April 18, 1988 12:00 PM

There are 12 tapes in this well-produced series. How to Design a Flower Garden, for instance, is for tyros who think a razzle-dazzle garden in their backyard is just a matter of poking a finger in the earth and dropping in a few seeds. Boy, are they in for a surprise. First consider these factors: Point of view—will your garden look as beguiling from your neighbor’s window as it does from yours? Climatic zone—what is your locale’s minimum winter temperature? Soil content—have you determined how acidic your future flower bed is by taking a pH reading of the soil? Then there is the matter of mulch to combat dryness and weeds: chopped leaves or wood chips? Jeff Ball, author, expert and congenial Mr. Green Jeans type, plows through such complex considerations in this 48-minute guide for beginners who can distinguish between annuals and perennials. Before taking up a trowel, he advises, first timers should plot their dream design with pencil and paper. Start with a 200-square-foot patch. Plant from rear to front, mix short with tall, pay attention to color and texture, and choose flowers that blossom in different months. Ball deftly dispenses pointers on irrigating, composting and maintenance before concluding with a primer on seasonal care. In How to Grow Roses (48 minutes), the focus is on bush roses, though Ball’s techniques can be applied to miniatures and climbers. Viewers learn about the crucial ground preparation, planting, feeding the soil high-nutrient snacks like seaweed or kelp extract and protecting from frost. Ball also offers creative suggestions for preserving your prizes once they are plucked. Plunge your bouquet into a homemade broth of 110°F water, Seven-Up (for citric acid) and half a teaspoon of bleach (to reduce bacteria), then cool in the refrigerator. Roses misted each morning and set away from drafts and direct sun can last three to five days. How to Grow Warm-Weather Vegetables (55 minutes) shows that Ball certainly knows his onions, not to mention his eggplants, peppers, corn, tomatoes and cukes. He tells how to nurture seedlings, how to rig a trellis system to grow veggies vertically, how to prune properly and how to control pests. How to Grow Healthy Houseplants (60 minutes) teaches in-house gardeners how to choose containers, mix potting soil, fertilize and water properly, how to repot, groom and prevent disease and finally where to place plants to keep them healthy. How to Grow and Cook Fresh Herbs (60 minutes) makes this sub-hobby look easy. Planting seedlings saves time, though Ball teaches how to grow your own if you insist. Pop them in the ground on an overcast day (to prevent losing moisture). Watch how you water (Ball is a champion of rain gauges and “drip” irrigation). Harvest herbs in the morning after the dew has dried, when their aroma is strongest. Ball proffers helpful hints for storing fresh herbs: Wash, pat dry and place in a jar, or blend them with butter or oil and freeze them for use in waking up drowsing soups and vegetables. In concocting herb-accented salad dressings, sauces, vinegar and pesto, Ball proves as nimble with a kitchen knife as he is with a rotary tiller. The tapes in Ball’s series are time coded; minutes elapsed are flashed onscreen for easy reference. (Kartes; $19.95 each; 800-582-2000)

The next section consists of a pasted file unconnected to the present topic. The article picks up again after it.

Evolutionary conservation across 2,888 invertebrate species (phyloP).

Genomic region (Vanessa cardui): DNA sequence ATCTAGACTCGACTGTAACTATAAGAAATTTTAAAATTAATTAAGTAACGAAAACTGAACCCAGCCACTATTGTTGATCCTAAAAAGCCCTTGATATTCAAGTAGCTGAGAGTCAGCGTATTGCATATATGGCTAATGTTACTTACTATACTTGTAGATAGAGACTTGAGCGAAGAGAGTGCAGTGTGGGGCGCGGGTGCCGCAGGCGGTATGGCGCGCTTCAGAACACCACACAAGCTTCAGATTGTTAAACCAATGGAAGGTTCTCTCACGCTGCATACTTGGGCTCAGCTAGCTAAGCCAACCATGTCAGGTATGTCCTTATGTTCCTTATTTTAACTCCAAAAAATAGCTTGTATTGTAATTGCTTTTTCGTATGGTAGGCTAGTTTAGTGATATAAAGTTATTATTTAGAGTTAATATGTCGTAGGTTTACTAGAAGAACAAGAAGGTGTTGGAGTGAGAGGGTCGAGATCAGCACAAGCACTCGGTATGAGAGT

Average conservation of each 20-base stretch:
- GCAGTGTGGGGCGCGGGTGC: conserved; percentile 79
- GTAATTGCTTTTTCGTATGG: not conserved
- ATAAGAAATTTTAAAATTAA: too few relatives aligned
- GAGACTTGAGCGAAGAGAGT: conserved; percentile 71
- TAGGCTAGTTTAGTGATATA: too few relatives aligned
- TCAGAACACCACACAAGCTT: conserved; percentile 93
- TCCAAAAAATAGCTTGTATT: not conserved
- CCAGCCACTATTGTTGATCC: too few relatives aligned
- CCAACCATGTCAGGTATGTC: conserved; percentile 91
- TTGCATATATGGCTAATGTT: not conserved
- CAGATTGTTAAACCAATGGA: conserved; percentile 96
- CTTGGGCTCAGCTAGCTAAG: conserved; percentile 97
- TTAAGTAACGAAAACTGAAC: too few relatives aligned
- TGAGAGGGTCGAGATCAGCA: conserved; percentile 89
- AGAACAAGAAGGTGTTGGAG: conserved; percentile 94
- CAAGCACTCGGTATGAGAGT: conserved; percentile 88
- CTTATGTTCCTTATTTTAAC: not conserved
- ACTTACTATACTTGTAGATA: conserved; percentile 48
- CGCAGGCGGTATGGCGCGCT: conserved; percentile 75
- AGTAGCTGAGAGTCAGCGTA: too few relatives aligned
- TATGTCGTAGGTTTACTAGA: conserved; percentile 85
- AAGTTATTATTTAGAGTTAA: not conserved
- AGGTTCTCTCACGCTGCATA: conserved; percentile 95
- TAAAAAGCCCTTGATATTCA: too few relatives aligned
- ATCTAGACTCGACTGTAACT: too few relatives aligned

In these two tapes from the Joy of Gardening cable TV series, Mark Hebert skips the sermon on soil prepping, pest control and climatic differences and gets right to the planting. In Compact Gardens (30 minutes), he transforms a condominium’s teeny yard into a medley of shrubs, flowers, veggies and herbs sprawled around a birdbath. And Hebert, a garden-product firm executive, shows how bushel baskets, tubs and window boxes can yield honorable crops of potatoes, peppers, pixie tomatoes, even cabbage. Hebert’s Herbs and Annuals (35 minutes) offers a superficial introduction to planting and drying herbs, as well as decorating walkways and small garden patches with cheerful clusters of vivid flowers. Each tape comes with a companion booklet. (Magic, $14.95 each; 800-345-1441)

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